Courtesy Hurricane Valley Chamber of Commerce via St. George News

Southern Utah student among small percentage of females accepted into prestigious military academy

By Markee Heckenliable, St. George News | Posted - Mar 26th, 2019 @ 7:19am

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ST. GEORGE — The acceptance rate for the United States Military Academy at West Point was 10 percent in 2017, with 22 percent of that being female. A southern Utah high school student is now among that acceptance rate.

Hurricane High School senior and track team member Alexis Martin was first introduced to the prestigious school in New York when the West Point track and field high jump coach recruited her.

“After learning about the school and visiting the campus, I decided that it was something I wanted to be a part of,” Martin told St. George News. “I love everything West Point stands for.”

After learning about the school and visiting the campus, I decided that it was something I wanted to be a part of. I love everything West Point stands for.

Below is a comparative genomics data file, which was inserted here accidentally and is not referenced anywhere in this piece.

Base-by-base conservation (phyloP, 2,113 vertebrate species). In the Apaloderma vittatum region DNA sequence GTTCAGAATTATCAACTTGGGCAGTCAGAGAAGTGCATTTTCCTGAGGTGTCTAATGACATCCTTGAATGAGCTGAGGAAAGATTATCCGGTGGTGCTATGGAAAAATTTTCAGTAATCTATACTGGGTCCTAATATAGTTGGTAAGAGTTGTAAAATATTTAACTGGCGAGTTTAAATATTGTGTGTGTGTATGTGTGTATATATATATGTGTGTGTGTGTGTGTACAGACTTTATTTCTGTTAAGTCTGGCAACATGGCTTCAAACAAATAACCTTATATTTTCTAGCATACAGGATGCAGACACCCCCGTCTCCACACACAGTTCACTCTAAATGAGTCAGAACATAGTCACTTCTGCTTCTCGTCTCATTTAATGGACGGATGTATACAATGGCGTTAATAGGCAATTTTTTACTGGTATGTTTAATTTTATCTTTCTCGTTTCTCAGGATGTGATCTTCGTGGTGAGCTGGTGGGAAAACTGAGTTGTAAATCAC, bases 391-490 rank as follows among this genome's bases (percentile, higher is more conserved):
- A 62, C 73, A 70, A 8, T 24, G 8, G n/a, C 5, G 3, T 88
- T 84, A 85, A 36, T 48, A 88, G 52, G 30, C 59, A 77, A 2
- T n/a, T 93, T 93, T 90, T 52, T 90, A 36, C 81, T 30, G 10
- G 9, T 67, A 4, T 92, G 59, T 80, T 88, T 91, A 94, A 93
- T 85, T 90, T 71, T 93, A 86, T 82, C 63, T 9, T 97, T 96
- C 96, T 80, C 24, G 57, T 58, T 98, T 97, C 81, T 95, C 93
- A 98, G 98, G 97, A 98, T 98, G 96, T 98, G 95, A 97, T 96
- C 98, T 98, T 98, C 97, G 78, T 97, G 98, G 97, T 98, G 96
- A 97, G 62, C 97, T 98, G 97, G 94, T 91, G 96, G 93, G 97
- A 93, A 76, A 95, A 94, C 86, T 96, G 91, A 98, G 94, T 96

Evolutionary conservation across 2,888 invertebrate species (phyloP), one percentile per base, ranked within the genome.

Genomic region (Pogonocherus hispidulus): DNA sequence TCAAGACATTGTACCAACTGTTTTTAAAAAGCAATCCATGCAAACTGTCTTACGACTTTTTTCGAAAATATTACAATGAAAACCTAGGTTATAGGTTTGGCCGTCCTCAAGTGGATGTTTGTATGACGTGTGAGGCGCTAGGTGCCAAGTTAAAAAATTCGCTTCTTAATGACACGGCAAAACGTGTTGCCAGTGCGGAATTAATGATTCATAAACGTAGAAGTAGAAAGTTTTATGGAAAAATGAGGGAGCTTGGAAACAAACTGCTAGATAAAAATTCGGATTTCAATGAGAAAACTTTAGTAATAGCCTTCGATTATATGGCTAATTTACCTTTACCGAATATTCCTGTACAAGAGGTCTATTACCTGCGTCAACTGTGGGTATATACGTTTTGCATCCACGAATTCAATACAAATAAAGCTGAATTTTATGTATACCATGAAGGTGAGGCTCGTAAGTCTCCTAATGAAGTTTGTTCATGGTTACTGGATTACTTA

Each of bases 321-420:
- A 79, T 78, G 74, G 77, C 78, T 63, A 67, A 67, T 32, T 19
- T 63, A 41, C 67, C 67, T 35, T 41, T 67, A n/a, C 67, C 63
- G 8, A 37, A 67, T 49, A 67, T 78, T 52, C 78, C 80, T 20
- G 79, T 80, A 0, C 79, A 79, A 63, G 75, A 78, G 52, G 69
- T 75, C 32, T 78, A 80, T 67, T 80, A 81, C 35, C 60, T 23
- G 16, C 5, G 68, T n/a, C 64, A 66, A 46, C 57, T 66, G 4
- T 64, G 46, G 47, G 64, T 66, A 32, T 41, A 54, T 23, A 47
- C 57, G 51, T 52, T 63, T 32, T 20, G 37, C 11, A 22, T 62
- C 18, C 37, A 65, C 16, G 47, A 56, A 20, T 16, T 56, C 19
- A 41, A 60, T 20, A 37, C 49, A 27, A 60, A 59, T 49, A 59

–Alexis Martin, Hurricane High School student

Martin said she understands getting into West Point is not something that happens for a lot of people, so she’s grateful for the opportunity.

As a track team member, she said what drew her to the military academy is that it requires all students to be athletes. According to the academy’s physical program, it provides a foundation for all cadets to complete core physical education coursework and physical fitness testing, as well as participate in competitive sports.

“Every day, students attend practice for one of the Core Squad teams or a club that they are a part of,” she said. “This is something about West Point that I really liked. They prioritize their focus to be first, leadership; second, academics; and third, athletics.”

An undated photo of Alexis Martin, a senior at Hurricane High School and future cadet of U.S. Military Academy at West Point, performing a high jump at a track meet in St. George, Utah. (Photo courtesy of Rebekah Martin via St. George News)

Martin’s accomplishments in these priorities is what made her application to West Point stand out. In her four years of high school, she’s participated in leadership conferences, competed in sports and maintained a 4.0 grade average. She was also the president of her high school’s Hope Squad, a group of students nominated by their peers who are trained to watch for at-risk students and provide friendship, identify warning signs, and seek help from adults as necessary.

However, Martin said she thinks it was one of her setbacks that put her on the path to success.

To read the full story, visit St. George News.


Markee Heckenliable

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